Munger: The inflation factor at Costco iszero. It’s perfectly amazing how well we’ve done so far.


Buffett: Look at oil going from $30 to $60and the euro from 83 cents [per dollar] to $1.35, so the price of oil forEuropeans has gone up very little – 25% vs. 100% forus. It’s easy to anchor on your own currency.


You’ll have to thinkmore about currency than you have. Around the world, others think aboutcurrencies, but the average American hasn’t had to.


Source: BRK Annual Meeting 2007 TilsonNotes

Time: 2007



When looking at other countries Mr.Buffett, do you look at the country’s overall financialstatus or do you look at the financials of that specific company in a foreigncountry? You mentioned investing in Korean companies – do you everlook at the state of the country you are investing in?


We care about the country where the companyis run. There is a disadvantage being outside of the US. A few years ago wewere looking to invest in either PetroChina or Yukos in Russia. We ended uppicking PetroChina because the political situation was more stable. It turnedout to be a good decision. I care about the country and the geopoliticalenvironment I am investing in.The whole company was selling for $35 billion. Itwas selling for one-fourth of the price of Exxon, but was making profits equalto 80% of Exxon. I was reading the annual report one day and in it I saw amessage from the Chairman saying that the company would pay out 45% of itsprofits as dividends. This was much more than any company like this, and Iliked the reserves. If it were a US company, it would sell for $85 billion;it’s a good,solid company. I don’t understand the Chinese culture like I understand the US culture.However it said right in their annual report that they will payout 45% of theirearnings as dividends, basically they say if they make money they will pay itout. I invested $450 million and its now worth $3.5 billion. I decided I’d rather bein China than Russia.I liked the investment climate better in China. In July,the owner of Yukos, Mikhail Khodorkovsky (at that time, the richest man inRussia) had breakfast with me and was asking for my consultation if they shouldexpand into New York and if this was too onerous considering the SECregulations. Four months later, Mikhail Khodorkovsky was in prison. Putin puthim in. He took on Putin and lost. His decision on geopolitical thinking waswrong and now the company is finished. PetroChina was the superior investmentchoice. 45% was a crazy amount of dividends to offer but China kept its word. Iam never quite as happy as I am in the US, because the laws are more uncertainelsewhere, but the point is to buy things cheap. Russia is just a badgeopolitical environment. On the other hand, China has kept their word onpaying the dividends. In fact, when the dividends check comes in, it iscalculated out 10 or so decimals, these guys keep theirword. I don’t know the tax laws in China, but you can buy a good business cheap.At Berkshire Hathaway, you have to spend hundreds ofmillions of dollars to move the needle. We have a problem of finding thingsworth investing in.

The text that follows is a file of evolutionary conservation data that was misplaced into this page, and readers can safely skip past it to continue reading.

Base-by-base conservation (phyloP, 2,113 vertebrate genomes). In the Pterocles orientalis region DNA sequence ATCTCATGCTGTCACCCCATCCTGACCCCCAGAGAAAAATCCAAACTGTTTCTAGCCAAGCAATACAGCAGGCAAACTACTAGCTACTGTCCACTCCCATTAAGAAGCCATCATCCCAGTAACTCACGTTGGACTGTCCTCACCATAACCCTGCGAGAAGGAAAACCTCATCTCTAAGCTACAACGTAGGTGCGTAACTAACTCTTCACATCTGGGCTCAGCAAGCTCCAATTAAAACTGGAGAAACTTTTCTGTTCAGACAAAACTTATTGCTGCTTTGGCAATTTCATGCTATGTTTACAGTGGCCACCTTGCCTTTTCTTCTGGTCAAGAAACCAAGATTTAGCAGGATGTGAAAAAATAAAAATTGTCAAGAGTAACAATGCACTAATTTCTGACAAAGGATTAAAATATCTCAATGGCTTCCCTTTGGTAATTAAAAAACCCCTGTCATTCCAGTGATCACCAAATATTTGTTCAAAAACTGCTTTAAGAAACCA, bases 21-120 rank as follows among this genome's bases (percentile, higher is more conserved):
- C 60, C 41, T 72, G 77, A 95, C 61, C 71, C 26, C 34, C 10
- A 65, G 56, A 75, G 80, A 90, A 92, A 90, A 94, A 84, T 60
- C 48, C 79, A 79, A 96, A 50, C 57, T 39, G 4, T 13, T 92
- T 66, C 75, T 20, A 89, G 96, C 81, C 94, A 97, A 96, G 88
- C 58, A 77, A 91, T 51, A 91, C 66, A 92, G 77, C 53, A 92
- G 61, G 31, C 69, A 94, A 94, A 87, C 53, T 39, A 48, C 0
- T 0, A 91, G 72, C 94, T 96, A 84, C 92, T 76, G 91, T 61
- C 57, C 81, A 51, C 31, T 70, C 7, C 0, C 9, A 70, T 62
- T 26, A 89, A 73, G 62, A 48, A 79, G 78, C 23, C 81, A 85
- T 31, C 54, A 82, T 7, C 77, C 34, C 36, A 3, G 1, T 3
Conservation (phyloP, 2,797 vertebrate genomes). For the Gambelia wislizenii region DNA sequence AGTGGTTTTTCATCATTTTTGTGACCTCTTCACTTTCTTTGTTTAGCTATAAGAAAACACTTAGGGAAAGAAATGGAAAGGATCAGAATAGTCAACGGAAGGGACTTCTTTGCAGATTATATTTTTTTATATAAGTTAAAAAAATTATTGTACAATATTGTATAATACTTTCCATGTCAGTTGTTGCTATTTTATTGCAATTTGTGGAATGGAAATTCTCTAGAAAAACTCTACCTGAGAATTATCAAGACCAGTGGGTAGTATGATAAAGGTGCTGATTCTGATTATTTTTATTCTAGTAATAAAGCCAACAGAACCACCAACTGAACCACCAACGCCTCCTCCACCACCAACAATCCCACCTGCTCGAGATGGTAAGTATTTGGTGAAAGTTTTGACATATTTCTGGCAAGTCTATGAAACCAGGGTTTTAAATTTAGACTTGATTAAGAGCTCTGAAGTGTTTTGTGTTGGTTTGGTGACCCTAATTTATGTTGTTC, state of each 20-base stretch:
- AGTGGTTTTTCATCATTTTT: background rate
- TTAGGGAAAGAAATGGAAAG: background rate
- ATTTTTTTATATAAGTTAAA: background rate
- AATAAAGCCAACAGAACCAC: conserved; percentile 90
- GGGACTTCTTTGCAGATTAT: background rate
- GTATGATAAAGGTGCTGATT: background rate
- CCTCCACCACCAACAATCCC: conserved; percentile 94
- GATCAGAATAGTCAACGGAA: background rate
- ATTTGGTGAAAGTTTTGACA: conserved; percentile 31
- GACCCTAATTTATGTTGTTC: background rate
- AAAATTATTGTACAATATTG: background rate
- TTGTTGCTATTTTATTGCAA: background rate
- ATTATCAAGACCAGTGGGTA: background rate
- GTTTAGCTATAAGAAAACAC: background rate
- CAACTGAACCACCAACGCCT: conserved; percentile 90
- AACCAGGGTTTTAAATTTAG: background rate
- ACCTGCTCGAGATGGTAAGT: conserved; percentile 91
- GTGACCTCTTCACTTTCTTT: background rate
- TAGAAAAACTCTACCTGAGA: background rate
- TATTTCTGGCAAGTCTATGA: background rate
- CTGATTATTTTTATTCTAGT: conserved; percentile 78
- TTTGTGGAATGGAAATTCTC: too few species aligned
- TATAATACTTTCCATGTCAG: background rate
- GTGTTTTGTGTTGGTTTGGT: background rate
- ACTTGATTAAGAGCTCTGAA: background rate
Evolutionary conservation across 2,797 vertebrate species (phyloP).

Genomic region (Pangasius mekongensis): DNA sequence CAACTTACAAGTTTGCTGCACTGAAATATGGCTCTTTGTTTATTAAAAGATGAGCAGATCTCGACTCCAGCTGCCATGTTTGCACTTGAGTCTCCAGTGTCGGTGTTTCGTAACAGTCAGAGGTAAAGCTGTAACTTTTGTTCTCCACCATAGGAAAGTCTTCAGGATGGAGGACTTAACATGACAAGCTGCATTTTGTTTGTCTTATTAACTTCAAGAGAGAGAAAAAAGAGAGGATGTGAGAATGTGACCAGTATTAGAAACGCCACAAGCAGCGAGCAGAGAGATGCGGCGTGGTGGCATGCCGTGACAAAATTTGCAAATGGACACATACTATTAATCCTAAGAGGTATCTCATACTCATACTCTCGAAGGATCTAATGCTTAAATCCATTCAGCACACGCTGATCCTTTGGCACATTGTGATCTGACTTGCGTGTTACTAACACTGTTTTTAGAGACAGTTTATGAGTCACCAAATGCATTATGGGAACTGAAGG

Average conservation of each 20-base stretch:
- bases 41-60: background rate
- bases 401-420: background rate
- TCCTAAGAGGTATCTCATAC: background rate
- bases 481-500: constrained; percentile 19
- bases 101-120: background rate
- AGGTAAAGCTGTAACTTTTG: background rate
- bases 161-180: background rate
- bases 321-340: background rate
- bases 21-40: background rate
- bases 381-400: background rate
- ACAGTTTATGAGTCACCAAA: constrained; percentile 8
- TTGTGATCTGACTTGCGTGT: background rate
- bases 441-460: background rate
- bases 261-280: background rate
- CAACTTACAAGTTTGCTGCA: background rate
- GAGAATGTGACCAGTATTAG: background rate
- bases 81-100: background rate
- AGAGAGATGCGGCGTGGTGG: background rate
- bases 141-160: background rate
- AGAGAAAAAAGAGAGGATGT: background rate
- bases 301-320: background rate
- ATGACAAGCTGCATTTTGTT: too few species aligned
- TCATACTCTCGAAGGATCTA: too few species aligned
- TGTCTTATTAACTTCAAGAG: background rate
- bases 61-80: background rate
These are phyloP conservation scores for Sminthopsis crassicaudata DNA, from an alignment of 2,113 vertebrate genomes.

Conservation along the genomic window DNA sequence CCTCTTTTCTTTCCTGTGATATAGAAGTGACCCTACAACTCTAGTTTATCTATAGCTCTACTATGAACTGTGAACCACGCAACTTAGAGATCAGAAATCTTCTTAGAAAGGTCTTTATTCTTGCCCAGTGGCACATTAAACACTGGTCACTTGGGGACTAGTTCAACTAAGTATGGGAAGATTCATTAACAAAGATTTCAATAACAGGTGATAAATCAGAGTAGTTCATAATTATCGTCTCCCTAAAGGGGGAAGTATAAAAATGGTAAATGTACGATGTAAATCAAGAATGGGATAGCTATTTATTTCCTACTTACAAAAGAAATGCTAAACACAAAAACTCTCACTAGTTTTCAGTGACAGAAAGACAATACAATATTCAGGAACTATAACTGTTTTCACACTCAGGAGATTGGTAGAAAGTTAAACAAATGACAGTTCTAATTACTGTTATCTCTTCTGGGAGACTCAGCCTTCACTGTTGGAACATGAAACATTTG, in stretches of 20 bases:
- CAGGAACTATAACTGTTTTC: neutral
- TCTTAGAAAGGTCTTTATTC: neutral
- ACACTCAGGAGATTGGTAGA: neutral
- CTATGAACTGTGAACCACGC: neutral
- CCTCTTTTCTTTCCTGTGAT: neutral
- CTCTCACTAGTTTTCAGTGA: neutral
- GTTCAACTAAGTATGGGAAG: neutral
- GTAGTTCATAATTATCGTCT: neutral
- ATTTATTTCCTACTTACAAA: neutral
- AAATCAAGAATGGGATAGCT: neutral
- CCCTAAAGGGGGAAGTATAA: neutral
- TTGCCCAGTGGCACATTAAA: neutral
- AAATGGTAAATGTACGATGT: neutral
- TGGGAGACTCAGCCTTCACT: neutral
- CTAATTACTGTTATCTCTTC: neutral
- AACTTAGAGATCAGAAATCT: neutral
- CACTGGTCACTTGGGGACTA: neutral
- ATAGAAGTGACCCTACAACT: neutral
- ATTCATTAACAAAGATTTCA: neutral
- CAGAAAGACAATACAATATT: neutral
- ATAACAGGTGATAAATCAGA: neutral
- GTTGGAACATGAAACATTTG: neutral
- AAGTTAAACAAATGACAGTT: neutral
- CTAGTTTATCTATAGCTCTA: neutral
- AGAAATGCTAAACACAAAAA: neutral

我们当然很在意一个公司所在的国家和地区,在美国之外的市场有一些劣势,几年前我们想在中石油或者俄罗斯的Yukos石油投资,我们最终选择了中石油因为中国的政治环境更加稳定,最后这也证明是一个正确的决策,这就是我关心我所投资的国家和地缘政治的原因。整个公司以350亿美元的价格出售,这是Exxon市值的1/4,但所带来的利润是Exxon的80% ,我曾经读过他们的年报然后有一天我发现他们的董事长说公司愿意付出利润的45%来作为股利,这可比一般公司出手大方,我也喜欢这一点,如果这是一个美国的公司可能就以850亿美元直接卖了。这是一个优秀且稳定的公司,我并不像了解美国文化般了解中国文化。不过他的年报上说要把利润的45%作为股利,基本上这就代表着“挣多少花多少”,所以我投资了4.5亿美元然后现在已经增值到了35亿美元,所以相比俄罗斯我更愿意在中国投资。我更喜欢中国的投资环境,Yukos的老板,Mikhail Khodorkovsky(当时俄罗斯最富有的人)跟我吃了个早餐询问我他们是否应该把业务拓展到纽约以及美国证交所的税务政策是否太过严苛。结果四个月之后他就吃牢饭去了,还是普京亲自授意的,搭上普京然后玩完,看来他的地缘政治玩的不太溜,搞得现在公司也完蛋了。中石油就变成了投资首选,45%的收益作为股利确实挺牛的,但他们说话算数。不过还是美国的投资环境最舒坦,因为它的法律法规不像其他地区那样有很多模棱两可的地方,重点是买入的时候比较便宜。而俄罗斯坏就坏在它的政治环境上,中国在支付股息上说话算数而且数目很精确,这些人确实守信用。我不了解中国的税务法规,我只知道在中国买入一个好生意确实很便宜。但在Berkshire Hathaway则不然,想看到些微成效就得付出好几百万美元,所以很难找到值得投资他们的理由。

Source: Student Visit 2007


Time: January 2007



1/8th of world is inIndia. Why aren’t you investing inIndia?


WB: That is a good question. We haveconnections there. In insurance, there are distinct restrictions at what we cando in India. As of yesterday, I agreed next March togo to India, because of what our Iscar business isdoing there. India will grow, and Iscar belongs in every industrial country inworld. We have good sized operation there. We don’t rule out India.Posco – they have big plans for India.